The Texas Chainsaw Massacre (1974)
Directed by Tobe Hooper
Screening at Nitehawk on Friday (April 27) and Saturday (April 28) at 12:15am 

The Texas Chainsaw Massacre is one of a handful of films that punctuate the very life-blood of cinematic history. Intensely brutal with very little reprieve or consideration for the audience, Texas Chainsaw Massacre came out of a rift of a socio-cultural framework, bursting onscreen with the evisceration of the family structure, youth culture, and cultural fragility in a post-Vietnam United States. Like Night of the Living Dead did five years earlier, Texas Chainsaw Massacre reveals the unraveling framework of society and places the possibility of horror/death to occur anywhere; not in the Gothic castle nor in the fields of Vietnam but, more terrifyingly, in our surrounding neighborhoods.

The film represents a collective monstrosity where multiple monsters emerge from all angles. This barrage of the monstrous is reflected in the cannibal family, the irresponsible youth, and the cultural codes embedded within. In Tobe Hooper’s world we are all monsters, killers, victims, and survivors.

Despite being Nitehawk’s final film in its Raining Blood midnight movie series, The Texas Chainsaw Massacre is actually quite bloodless. Famous for making viewers believe they saw something that was never there (no, you don’t actually see her placed on the meat hook), the film does not contain much splatter despite being a full-force of brutality that comes in quick succession, blunt cuts, and nightmarishly insane characters. The power of suggestion is married with an intentionally violent and disturbed micro-universe to establish visceral terror.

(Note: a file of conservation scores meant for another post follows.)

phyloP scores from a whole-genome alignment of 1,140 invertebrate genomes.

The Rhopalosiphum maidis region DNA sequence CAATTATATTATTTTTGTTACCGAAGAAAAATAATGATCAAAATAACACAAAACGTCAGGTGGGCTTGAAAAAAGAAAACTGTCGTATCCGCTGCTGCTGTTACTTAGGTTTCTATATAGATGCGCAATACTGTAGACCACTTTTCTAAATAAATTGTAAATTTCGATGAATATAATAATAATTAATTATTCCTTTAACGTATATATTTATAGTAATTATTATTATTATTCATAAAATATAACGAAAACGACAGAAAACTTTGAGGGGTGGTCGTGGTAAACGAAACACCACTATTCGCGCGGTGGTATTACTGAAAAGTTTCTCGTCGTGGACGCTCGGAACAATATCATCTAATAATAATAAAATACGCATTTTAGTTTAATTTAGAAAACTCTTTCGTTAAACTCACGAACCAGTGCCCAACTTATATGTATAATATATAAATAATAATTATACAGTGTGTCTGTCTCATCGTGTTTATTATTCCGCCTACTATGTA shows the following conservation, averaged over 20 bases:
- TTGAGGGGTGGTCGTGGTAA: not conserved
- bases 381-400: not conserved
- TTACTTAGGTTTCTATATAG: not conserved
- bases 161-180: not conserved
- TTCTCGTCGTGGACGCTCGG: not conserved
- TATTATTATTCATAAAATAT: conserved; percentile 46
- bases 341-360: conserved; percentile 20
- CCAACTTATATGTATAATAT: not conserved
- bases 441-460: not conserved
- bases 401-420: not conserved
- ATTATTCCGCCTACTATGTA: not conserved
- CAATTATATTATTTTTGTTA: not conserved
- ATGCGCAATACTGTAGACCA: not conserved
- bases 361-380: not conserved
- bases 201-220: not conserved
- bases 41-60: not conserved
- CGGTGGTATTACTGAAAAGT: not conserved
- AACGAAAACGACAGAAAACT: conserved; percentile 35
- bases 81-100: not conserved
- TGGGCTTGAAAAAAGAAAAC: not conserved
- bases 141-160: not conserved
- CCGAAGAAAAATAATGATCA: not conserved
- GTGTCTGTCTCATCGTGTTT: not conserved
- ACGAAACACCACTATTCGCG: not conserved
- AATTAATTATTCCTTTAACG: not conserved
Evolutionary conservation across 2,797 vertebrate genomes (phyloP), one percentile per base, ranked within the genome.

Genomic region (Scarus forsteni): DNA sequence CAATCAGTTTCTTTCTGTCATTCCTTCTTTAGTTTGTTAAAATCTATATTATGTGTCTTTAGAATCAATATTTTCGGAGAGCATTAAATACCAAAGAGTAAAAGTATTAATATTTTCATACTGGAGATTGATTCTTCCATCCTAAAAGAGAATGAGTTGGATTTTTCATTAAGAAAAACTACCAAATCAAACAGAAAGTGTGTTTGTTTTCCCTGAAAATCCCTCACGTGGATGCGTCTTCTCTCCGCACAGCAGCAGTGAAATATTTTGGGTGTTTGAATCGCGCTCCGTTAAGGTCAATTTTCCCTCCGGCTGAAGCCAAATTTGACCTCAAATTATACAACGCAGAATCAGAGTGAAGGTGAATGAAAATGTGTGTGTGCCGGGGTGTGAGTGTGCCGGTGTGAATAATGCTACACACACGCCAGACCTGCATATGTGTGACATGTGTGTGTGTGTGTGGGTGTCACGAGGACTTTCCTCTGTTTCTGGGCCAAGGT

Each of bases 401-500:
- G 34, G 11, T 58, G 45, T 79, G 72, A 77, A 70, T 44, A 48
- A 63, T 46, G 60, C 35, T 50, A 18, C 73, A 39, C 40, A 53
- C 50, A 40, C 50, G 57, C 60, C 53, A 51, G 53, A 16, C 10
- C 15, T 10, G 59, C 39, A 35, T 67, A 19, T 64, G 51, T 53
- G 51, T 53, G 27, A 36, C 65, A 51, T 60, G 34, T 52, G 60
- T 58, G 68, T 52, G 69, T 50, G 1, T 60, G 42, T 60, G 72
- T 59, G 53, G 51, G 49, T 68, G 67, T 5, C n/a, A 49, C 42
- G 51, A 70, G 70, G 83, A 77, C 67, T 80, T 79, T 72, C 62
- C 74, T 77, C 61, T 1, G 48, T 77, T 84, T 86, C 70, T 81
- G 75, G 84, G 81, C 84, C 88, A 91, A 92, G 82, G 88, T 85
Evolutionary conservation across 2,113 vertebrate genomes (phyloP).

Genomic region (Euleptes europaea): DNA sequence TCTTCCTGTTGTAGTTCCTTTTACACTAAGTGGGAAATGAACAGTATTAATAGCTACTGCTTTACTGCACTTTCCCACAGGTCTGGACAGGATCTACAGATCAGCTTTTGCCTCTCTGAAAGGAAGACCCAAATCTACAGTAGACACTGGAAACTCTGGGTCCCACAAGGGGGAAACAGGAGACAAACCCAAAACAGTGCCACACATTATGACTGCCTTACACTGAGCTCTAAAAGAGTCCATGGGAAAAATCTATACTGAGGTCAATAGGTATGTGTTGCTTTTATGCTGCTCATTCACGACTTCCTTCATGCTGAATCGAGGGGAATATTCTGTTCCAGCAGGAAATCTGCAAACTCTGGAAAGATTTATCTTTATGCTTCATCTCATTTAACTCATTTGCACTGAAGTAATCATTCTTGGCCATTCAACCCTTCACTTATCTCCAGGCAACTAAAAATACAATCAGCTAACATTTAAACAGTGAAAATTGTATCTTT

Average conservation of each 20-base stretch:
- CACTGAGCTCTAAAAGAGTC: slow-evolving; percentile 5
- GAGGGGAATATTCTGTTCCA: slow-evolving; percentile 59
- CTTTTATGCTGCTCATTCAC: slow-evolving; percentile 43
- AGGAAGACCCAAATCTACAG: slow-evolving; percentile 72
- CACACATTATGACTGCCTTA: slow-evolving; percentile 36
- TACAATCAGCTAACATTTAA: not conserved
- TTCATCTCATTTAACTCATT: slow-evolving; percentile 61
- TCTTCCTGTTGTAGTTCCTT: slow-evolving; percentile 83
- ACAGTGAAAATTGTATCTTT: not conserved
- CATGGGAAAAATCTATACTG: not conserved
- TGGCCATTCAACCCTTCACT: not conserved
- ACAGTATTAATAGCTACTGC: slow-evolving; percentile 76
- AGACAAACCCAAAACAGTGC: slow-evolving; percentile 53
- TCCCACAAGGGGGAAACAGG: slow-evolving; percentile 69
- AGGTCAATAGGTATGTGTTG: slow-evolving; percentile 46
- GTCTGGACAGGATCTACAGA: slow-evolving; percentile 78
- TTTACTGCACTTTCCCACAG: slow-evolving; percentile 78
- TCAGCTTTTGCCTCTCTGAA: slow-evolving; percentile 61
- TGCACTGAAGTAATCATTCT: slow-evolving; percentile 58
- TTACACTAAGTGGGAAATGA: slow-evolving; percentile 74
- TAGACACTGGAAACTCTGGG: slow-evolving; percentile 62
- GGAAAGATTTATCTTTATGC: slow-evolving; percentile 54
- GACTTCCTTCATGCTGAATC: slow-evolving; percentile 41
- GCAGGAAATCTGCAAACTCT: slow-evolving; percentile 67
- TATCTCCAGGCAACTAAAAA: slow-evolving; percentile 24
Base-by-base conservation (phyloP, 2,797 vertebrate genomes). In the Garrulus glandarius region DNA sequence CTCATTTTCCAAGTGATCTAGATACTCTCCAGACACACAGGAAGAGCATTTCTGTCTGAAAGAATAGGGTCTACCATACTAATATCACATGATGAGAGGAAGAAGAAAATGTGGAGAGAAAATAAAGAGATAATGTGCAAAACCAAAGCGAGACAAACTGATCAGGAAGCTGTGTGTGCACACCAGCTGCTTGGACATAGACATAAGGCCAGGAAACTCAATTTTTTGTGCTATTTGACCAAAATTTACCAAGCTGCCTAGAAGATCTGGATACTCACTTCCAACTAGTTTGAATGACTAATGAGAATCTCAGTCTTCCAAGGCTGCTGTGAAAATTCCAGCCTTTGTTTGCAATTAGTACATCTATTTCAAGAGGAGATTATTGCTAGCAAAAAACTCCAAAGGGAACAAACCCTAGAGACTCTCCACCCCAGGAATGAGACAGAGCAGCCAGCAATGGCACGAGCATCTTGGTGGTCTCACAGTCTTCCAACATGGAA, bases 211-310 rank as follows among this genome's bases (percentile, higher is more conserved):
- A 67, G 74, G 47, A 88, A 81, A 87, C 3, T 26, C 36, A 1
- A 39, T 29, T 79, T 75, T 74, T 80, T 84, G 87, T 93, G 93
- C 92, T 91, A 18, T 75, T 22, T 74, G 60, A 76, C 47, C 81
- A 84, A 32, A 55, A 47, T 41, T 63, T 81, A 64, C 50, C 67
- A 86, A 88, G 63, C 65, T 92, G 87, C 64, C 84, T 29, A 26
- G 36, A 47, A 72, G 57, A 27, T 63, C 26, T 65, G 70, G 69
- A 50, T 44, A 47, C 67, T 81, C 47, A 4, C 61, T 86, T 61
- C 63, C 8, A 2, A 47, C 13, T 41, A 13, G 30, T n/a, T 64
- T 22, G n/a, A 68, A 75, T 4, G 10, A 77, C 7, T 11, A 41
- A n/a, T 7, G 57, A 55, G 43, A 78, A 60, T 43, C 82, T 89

And boy is The Texas Chainsaw Massacre a corporeal beast. Hooper constructs a rotting landscape of meat, flesh and bones found in the slaughterhouse, cured meat stand, graveyards, and the old farmhouse. From the salty sweat in the van to the suffocating dinner scene, the audience looks on to a modern version of hell. And in this house of death, the cannibals consume any fresh meat that comes within proximity, without sympathy; this is business as usual.

Embedded within this inferno are the fresh wounds of the Vietnam War and the resulting unstable domestic environment. This manifestation of immediate historical trauma can be seen in the empty gas station that prevents the teens from driving away (a direct reference to the 1973 U.S. gas crisis), distrust for authority (the teens are hippies and the sheriff a cannibal), reference to the serial killer and flesh-mask wearer Ed Gein, and in the overall elimination of youth. It’s a film that attempts to incorporate the violent world of the early 1970s, turn it inside out, and expose the senseless killing of human kind.

Watching The Texas Chainsaw Massacre is a charged experience, gritty and unrelenting, forty years after it came out is because Hooper presents a mini-apocalypse; the end of the world as the protagonists know it, the continuous cycle of death for the killers, and a window onto the world for the viewers. Enjoy the end of the world.